May 29, 2017 2:45 AM, EDT

CVSA Gears Up for 30th Annual Roadcheck

Inspectors to Focus on Securement June 6-8
Eric Miller/TT

This story appears in the May 29 print edition of Transport Topics.

Will Schaefer, director of safety programs for the nation’s top commercial vehicle inspectors group, has some advice for motor carriers whose trucks will be on the road June 6-8: Make sure that your maintenance programs are keeping up with your vehicles and remind your drivers to keep their log books current.

During those dates, state and federal inspectors in the United States, Canada and Mexico will be conducting more than 60,000 heavy-truck and bus inspections during 72 hours of stepped-up enforcement.

This year marks the 30th anniversary of Roadcheck, an annual Commercial Vehicle Safety Alliance event that in 2017 will feature an emphasis on cargo securement compliance.

Inspectors primarily will be conducting North American Standard Level I Inspections, the most thorough conducted on the roadside. It’s a 37-step procedure that includes an examination of driver operating requirements and vehicle mechanical fitness.

Drivers are required to provide items such as their driver’s license, hours-of-service documentation, motor carrier registration and shipping documentation. Inspectors also will be checking drivers for seat belt usage and the influence of alcohol and/or drugs.

CVSA said the vehicle inspection includes the brake systems, cargo securement, coupling devices, driveline/driveshaft, exhaust systems, frames, fuel systems, lighting devices (required lamps), steering mechanisms, suspensions, tires, van and open-top trailer bodies, wheels, rims and hubs, and windshield wipers.

On average, 17 trucks or buses will be inspected every minute during the 72-hour period.

Since its inception, more than 1.5 million roadside inspections have been conducted during the event, which will include stepped-up traffic enforcement as patrol officers pull over commercial vehicle drivers displaying dangerous habits behind the wheel.

State troopers also have been known to patrol highways that truckers may use to avoid inspection areas, Schaefer told Transport Topics.

The CVSA program will include participation by the U.S. Federal Motor Carrier Safety Administration, Canadian Council of Motor Transport Administrators, Transport Canada and the Secretariat of Communications and Transportation in Mexico.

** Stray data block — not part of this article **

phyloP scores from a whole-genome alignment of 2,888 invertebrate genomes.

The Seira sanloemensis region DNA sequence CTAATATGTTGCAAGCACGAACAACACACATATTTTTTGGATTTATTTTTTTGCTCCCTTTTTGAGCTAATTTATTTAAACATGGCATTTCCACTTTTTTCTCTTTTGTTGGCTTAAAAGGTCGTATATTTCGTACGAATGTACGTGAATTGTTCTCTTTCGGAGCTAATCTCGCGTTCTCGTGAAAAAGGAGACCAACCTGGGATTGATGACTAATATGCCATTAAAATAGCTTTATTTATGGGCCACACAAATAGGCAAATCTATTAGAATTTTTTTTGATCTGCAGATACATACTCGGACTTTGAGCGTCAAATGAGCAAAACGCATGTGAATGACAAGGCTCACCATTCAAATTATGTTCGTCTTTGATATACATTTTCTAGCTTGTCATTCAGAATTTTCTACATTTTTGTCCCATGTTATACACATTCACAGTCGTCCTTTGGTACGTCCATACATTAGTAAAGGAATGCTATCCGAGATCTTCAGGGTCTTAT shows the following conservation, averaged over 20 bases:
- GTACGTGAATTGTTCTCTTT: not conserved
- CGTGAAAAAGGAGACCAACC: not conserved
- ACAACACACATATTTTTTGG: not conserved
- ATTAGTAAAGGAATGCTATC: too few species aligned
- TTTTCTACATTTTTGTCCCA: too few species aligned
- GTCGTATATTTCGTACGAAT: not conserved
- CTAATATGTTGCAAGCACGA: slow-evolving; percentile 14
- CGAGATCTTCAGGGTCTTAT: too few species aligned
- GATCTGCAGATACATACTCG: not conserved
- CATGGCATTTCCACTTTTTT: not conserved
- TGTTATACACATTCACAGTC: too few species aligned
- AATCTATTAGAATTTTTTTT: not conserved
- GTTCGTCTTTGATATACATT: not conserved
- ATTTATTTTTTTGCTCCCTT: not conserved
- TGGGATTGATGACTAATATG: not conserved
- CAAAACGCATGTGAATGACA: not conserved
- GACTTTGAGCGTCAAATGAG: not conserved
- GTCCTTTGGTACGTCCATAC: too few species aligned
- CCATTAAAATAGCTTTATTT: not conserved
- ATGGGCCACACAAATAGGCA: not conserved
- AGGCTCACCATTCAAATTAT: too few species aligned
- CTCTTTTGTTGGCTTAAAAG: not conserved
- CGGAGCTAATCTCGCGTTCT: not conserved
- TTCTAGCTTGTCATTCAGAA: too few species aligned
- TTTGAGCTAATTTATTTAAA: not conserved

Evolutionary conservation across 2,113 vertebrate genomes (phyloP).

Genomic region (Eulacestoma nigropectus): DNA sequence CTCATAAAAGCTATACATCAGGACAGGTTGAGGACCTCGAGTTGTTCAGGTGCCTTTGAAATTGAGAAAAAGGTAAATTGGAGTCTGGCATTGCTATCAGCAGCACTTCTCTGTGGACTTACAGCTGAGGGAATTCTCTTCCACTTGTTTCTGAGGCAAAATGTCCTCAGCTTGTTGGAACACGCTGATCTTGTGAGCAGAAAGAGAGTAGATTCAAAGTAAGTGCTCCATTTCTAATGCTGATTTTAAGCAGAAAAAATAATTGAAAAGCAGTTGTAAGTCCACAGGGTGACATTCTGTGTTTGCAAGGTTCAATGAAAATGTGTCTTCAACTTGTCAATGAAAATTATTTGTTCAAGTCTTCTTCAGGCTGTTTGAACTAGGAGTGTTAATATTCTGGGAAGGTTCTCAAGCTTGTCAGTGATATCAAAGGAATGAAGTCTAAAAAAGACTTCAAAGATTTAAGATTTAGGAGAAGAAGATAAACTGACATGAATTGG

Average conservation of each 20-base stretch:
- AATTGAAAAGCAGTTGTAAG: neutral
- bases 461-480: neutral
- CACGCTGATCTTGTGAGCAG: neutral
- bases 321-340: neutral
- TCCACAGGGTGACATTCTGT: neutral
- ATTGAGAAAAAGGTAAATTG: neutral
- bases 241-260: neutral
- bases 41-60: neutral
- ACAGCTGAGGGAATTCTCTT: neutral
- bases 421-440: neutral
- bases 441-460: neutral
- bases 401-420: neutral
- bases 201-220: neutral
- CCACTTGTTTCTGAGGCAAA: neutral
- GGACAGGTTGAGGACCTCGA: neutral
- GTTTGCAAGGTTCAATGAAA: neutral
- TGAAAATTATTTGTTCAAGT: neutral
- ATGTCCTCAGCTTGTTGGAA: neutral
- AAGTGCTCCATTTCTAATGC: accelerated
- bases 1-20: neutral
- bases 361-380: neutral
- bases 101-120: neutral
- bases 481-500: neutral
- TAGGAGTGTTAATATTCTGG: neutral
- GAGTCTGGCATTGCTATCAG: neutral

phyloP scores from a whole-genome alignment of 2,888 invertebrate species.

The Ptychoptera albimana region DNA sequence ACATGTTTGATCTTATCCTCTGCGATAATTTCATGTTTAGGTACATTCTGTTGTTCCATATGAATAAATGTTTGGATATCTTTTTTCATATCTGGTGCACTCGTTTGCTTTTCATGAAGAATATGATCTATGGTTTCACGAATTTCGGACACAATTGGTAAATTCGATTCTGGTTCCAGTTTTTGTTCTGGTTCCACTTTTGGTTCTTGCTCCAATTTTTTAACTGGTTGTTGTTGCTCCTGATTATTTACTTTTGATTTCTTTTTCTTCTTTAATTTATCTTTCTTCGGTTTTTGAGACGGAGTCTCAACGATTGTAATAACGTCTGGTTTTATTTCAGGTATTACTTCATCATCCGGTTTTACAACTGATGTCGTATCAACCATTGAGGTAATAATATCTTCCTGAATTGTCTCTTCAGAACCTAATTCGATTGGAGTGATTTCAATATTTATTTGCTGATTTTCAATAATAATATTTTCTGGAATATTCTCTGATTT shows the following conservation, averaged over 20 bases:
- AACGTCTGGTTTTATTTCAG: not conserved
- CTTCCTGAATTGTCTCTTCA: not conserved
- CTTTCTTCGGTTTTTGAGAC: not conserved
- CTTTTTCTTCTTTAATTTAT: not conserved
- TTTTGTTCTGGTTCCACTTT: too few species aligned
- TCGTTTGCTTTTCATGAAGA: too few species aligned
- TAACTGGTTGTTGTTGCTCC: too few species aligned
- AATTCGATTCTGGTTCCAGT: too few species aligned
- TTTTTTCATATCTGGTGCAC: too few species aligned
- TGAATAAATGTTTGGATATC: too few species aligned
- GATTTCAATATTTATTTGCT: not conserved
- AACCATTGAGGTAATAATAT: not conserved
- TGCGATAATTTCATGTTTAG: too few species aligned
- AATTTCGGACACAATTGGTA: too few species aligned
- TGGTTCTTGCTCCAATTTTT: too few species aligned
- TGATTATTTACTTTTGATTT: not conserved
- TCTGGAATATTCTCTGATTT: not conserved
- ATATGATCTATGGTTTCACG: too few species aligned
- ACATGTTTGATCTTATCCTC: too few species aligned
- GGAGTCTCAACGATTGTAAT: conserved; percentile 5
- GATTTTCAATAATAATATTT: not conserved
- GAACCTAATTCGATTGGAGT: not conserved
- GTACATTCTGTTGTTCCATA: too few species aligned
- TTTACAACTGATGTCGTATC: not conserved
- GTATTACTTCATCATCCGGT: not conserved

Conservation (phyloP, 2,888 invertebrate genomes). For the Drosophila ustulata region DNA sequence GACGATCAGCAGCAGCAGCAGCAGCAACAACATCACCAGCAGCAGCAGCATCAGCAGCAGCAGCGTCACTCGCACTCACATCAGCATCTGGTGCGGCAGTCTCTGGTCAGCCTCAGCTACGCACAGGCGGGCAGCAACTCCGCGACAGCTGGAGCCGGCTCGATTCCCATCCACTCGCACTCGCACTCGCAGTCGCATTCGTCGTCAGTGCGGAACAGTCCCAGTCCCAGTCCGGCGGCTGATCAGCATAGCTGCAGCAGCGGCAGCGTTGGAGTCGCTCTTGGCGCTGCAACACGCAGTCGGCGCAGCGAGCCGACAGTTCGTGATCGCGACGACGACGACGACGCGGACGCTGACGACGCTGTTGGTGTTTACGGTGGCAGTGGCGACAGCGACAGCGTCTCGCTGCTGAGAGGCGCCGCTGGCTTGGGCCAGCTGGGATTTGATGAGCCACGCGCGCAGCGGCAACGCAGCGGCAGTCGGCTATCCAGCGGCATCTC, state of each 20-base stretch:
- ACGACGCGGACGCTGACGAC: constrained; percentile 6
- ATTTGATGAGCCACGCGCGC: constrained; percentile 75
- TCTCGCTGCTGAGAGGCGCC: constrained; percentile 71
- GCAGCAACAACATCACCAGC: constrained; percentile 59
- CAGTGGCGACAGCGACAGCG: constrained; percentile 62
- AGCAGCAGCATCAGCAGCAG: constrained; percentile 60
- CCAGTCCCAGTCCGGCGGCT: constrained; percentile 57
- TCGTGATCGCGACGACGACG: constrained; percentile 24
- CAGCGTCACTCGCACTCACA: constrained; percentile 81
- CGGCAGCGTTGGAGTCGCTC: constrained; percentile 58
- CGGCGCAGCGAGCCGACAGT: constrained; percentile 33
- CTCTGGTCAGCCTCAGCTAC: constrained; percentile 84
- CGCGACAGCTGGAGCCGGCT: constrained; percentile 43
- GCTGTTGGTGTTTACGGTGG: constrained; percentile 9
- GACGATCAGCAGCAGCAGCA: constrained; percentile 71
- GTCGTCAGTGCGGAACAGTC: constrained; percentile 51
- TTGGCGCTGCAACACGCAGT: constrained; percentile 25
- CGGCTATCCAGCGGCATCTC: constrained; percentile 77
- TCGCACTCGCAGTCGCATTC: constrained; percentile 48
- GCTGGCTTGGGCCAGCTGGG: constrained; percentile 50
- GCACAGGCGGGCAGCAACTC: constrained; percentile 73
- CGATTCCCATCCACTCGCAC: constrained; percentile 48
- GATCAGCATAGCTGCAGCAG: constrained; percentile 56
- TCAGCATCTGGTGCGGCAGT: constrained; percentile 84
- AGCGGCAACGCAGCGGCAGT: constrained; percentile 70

“It allows us to re-emphasize and reinforce roadside enforcement and makes people aware of the regulations,” Schaefer said.

Although he said CVSA sometimes is criticized for publicizing the event, the bottom line is that it alerts carriers to fix trucks that have maintenance problems, potential violations or defects.

That’s not to say that some truckers won’t take a chance; not all vehicles in a long line will be checked by inspectors keying off license plates or DOT numbers to look for carriers with less-than-stellar records. Others may be chosen for inspection based on an obvious problem such as a flat tire or for displaying erratic behavior.

“There are always those who don’t worry about what’s coming and perhaps don’t worry about the condition of their vehicles,” Schaefer said.

Last year, 62,796 inspections were conducted during the international enforcement campaign, of which 42,236 were Level I inspections. Of Level I inspections, 21.5% of vehicles and 3.4% of drivers were placed out of service due to critical violations, CVSA said.

Of vehicles placed out of service, brake adjustment and brake system violations combined to represent 45.7%. The top driver out-of-service violations were for hours of service and false logs, representing 46.8% and 16.4%, respectively.

Although some states will stage their own Roadcheck kickoff events, this year CVSA will not put on a national ceremony as in past years, Schaefer said.